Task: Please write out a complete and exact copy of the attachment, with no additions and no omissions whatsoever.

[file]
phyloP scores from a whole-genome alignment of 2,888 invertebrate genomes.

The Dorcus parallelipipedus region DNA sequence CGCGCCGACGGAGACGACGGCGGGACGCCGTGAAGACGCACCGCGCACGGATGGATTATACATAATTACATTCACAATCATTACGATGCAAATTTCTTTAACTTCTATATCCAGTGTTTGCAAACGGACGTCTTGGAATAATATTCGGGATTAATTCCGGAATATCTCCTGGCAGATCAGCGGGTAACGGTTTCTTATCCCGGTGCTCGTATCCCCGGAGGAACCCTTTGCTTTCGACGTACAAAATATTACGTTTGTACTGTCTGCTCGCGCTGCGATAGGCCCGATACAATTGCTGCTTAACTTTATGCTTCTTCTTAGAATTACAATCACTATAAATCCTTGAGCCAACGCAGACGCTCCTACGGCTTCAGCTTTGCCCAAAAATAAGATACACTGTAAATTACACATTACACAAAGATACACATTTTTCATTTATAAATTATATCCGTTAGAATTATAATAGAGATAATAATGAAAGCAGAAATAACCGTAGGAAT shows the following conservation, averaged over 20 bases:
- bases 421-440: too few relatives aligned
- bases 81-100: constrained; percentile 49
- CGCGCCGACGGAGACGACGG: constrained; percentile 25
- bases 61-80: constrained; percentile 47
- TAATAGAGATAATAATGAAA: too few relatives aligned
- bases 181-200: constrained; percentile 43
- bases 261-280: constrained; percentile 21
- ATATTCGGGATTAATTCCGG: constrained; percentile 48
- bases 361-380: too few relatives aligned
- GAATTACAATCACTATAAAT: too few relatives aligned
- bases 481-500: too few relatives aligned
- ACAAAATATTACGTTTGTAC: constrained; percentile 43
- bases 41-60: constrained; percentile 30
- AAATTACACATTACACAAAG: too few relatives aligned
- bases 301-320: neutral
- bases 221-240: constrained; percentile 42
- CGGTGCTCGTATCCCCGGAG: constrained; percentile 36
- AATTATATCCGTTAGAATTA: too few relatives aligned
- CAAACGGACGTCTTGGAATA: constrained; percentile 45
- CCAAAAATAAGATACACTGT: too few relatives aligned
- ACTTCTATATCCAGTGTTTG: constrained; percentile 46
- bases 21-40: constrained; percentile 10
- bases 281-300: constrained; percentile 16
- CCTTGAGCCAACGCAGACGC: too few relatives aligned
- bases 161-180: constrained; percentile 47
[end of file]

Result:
phyloP scores from a whole-genome alignment of 2,888 invertebrate genomes.

The Dorcus parallelipipedus region DNA sequence CGCGCCGACGGAGACGACGGCGGGACGCCGTGAAGACGCACCGCGCACGGATGGATTATACATAATTACATTCACAATCATTACGATGCAAATTTCTTTAACTTCTATATCCAGTGTTTGCAAACGGACGTCTTGGAATAATATTCGGGATTAATTCCGGAATATCTCCTGGCAGATCAGCGGGTAACGGTTTCTTATCCCGGTGCTCGTATCCCCGGAGGAACCCTTTGCTTTCGACGTACAAAATATTACGTTTGTACTGTCTGCTCGCGCTGCGATAGGCCCGATACAATTGCTGCTTAACTTTATGCTTCTTCTTAGAATTACAATCACTATAAATCCTTGAGCCAACGCAGACGCTCCTACGGCTTCAGCTTTGCCCAAAAATAAGATACACTGTAAATTACACATTACACAAAGATACACATTTTTCATTTATAAATTATATCCGTTAGAATTATAATAGAGATAATAATGAAAGCAGAAATAACCGTAGGAAT shows the following conservation, averaged over 20 bases:
- bases 421-440: too few relatives aligned
- bases 81-100: constrained; percentile 49
- CGCGCCGACGGAGACGACGG: constrained; percentile 25
- bases 61-80: constrained; percentile 47
- TAATAGAGATAATAATGAAA: too few relatives aligned
- bases 181-200: constrained; percentile 43
- bases 261-280: constrained; percentile 21
- ATATTCGGGATTAATTCCGG: constrained; percentile 48
- bases 361-380: too few relatives aligned
- GAATTACAATCACTATAAAT: too few relatives aligned
- bases 481-500: too few relatives aligned
- ACAAAATATTACGTTTGTAC: constrained; percentile 43
- bases 41-60: constrained; percentile 30
- AAATTACACATTACACAAAG: too few relatives aligned
- bases 301-320: neutral
- bases 221-240: constrained; percentile 42
- CGGTGCTCGTATCCCCGGAG: constrained; percentile 36
- AATTATATCCGTTAGAATTA: too few relatives aligned
- CAAACGGACGTCTTGGAATA: constrained; percentile 45
- CCAAAAATAAGATACACTGT: too few relatives aligned
- ACTTCTATATCCAGTGTTTG: constrained; percentile 46
- bases 21-40: constrained; percentile 10
- bases 281-300: constrained; percentile 16
- CCTTGAGCCAACGCAGACGC: too few relatives aligned
- bases 161-180: constrained; percentile 47